Leo Steinberg in the NYRB blog:
When a Christo project sets out to engage a body of water, as in Surrounded Islands, some prognosticators inevitably foresee an assault upon peaceable, innocent nature. The work completed reveals, on the contrary, acts of homage secured in reverence and affection.
And so Over the River, Christo/Jeanne-Claude’s still fought-over bid to canopy portions of the Arkansas River in Colorado. Once again, we hear the project denounced as an imposition that would deny the river and its dependents access to quickening sunshine and rain; as if the instigators were out to crush whatever under the sun grows, flows, or draws breath. But many among us foresee the river’s planned canopy delivering a benign gesture.
From Christo’s explanations and explicit drawings of what is envisioned, I anticipate certain surprises, among them a welcome revision of the river’s deportment in three-dimensional space. A river tends to be seen and thought of along the horizontality of its stream—a level course which Christo’s parallel canopy seems to confirm. But that canopy—pitched only 8 feet above the water’s surface—is to be of a transparent cloth that keeps sky and cloud always in evidence, and with it (I hope) a sharpened awareness of living under pillars of air. To say nothing of the river’s own depth in unceasing play. In other words, I expect Over the River—more precisely the low thatch overhead—to impart a livelier sense of the river’s participation in verticality.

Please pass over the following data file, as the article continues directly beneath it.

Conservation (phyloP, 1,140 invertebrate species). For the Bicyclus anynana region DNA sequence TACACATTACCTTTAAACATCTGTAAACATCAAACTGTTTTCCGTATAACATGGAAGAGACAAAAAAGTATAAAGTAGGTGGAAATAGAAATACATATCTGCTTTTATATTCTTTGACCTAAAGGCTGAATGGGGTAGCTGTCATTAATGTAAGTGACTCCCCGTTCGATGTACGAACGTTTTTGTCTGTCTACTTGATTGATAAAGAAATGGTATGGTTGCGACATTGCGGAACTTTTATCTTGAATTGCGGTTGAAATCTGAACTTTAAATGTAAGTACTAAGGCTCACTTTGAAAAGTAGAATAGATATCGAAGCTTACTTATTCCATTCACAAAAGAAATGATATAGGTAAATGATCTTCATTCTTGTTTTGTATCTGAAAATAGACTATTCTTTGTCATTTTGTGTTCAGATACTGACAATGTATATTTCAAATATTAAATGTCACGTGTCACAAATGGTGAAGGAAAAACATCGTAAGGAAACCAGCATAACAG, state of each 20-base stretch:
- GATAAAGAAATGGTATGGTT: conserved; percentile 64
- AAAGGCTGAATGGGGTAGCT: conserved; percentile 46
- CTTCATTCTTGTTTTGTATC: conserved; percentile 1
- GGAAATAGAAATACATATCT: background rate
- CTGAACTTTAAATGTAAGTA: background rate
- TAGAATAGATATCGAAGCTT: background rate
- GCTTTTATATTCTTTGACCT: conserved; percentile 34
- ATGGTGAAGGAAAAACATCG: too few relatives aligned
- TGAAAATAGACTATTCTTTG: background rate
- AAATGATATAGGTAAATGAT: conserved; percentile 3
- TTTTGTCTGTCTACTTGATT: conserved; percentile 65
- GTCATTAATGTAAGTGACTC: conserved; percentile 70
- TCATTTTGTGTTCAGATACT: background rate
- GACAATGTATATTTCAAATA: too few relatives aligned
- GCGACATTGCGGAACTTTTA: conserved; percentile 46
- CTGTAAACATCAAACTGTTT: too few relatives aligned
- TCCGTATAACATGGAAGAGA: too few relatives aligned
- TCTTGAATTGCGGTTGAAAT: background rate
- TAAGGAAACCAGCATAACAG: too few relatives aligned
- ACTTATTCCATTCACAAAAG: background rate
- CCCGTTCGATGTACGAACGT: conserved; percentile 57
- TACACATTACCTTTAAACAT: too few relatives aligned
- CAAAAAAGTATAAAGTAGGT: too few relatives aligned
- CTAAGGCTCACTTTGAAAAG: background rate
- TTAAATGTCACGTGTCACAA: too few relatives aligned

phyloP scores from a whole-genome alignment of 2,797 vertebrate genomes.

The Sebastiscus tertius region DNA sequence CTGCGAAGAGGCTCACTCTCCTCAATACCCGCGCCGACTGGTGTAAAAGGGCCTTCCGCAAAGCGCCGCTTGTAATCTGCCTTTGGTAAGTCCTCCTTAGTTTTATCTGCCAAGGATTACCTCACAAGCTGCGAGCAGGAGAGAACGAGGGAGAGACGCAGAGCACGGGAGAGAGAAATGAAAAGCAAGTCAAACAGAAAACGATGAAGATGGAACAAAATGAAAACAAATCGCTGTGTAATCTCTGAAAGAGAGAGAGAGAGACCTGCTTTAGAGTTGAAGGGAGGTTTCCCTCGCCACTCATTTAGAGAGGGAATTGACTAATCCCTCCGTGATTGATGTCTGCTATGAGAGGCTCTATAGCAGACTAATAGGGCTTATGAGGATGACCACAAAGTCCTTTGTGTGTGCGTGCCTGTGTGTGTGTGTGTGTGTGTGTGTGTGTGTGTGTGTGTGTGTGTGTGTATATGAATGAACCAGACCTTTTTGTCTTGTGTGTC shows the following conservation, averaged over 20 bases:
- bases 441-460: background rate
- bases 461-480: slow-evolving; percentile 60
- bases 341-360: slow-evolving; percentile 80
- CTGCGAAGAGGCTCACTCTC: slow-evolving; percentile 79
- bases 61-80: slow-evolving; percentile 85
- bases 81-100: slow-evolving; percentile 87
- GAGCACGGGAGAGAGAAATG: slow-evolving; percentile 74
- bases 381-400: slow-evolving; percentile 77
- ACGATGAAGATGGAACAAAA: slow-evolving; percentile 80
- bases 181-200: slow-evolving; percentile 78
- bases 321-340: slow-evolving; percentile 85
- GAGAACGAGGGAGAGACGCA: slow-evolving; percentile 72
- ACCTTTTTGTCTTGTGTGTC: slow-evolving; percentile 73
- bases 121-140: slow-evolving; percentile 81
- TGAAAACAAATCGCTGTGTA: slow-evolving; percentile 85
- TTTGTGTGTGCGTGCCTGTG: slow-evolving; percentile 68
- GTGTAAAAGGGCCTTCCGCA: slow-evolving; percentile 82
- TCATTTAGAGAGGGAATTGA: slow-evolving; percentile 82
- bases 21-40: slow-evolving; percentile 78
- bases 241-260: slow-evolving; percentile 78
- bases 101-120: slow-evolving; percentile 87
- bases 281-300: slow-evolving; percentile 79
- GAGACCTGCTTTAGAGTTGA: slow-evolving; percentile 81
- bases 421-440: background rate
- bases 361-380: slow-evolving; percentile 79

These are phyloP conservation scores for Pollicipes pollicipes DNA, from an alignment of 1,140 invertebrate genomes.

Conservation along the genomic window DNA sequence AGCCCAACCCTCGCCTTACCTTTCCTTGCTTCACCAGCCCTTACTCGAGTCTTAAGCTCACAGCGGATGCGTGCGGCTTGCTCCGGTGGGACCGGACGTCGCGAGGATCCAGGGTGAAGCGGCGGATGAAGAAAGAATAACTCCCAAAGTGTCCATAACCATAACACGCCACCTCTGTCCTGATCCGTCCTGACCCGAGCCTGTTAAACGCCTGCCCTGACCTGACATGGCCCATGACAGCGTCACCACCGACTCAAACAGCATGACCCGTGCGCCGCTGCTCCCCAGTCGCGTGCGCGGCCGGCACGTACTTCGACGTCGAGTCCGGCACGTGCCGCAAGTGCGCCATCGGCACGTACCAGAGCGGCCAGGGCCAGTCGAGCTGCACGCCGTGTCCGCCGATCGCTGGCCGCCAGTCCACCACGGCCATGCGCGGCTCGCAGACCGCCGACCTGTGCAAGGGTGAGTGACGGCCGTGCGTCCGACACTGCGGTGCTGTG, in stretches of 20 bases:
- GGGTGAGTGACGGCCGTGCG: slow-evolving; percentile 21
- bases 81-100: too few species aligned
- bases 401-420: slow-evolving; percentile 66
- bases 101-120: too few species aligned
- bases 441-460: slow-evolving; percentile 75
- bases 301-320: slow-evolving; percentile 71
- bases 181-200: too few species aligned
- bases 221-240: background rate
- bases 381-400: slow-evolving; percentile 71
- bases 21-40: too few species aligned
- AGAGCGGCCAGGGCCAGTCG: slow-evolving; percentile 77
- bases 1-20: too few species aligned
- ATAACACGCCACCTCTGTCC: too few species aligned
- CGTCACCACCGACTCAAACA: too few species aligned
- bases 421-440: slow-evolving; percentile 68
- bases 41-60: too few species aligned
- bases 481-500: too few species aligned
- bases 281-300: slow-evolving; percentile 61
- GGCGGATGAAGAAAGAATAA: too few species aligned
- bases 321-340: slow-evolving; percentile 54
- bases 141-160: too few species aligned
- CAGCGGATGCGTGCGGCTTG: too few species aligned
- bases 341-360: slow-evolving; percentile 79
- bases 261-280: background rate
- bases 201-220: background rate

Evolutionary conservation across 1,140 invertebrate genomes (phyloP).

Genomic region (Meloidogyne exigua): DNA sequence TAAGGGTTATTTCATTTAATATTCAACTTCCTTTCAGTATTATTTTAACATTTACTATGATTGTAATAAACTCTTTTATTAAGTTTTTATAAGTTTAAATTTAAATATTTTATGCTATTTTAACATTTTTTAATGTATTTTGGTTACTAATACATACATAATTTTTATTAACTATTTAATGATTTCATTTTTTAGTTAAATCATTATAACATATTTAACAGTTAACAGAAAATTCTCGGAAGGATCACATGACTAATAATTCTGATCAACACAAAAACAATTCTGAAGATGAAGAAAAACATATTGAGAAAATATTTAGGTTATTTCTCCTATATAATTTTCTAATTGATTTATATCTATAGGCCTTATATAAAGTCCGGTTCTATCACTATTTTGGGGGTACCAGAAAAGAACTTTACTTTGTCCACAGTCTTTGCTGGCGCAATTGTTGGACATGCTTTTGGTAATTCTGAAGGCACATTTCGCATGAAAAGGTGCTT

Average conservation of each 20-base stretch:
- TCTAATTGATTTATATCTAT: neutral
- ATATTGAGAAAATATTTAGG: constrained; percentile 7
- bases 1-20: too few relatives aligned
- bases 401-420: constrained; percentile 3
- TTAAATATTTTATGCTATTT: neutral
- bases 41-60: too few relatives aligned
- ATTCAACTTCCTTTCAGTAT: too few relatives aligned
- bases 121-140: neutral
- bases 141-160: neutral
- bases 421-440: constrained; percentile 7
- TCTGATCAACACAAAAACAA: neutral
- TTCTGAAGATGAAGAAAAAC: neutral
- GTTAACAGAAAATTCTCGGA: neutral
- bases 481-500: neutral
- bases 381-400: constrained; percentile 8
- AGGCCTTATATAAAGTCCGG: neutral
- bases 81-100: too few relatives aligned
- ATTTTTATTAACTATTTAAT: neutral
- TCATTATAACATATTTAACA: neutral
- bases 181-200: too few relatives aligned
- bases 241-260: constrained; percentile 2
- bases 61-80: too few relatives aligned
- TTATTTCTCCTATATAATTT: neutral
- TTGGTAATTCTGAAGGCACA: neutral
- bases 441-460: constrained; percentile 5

The word “thatch,” just used, confesses another association. That of roofing for protection from, say, “inclement” weather. Not that a river needs such solicitude; what threatens it is the insidious infusion of industrial waste. But Over the River is not out to indict a pollutant. Its metaphorical idiom is content to assert the immanence of a champion, a protective agent just now engaged in benediction.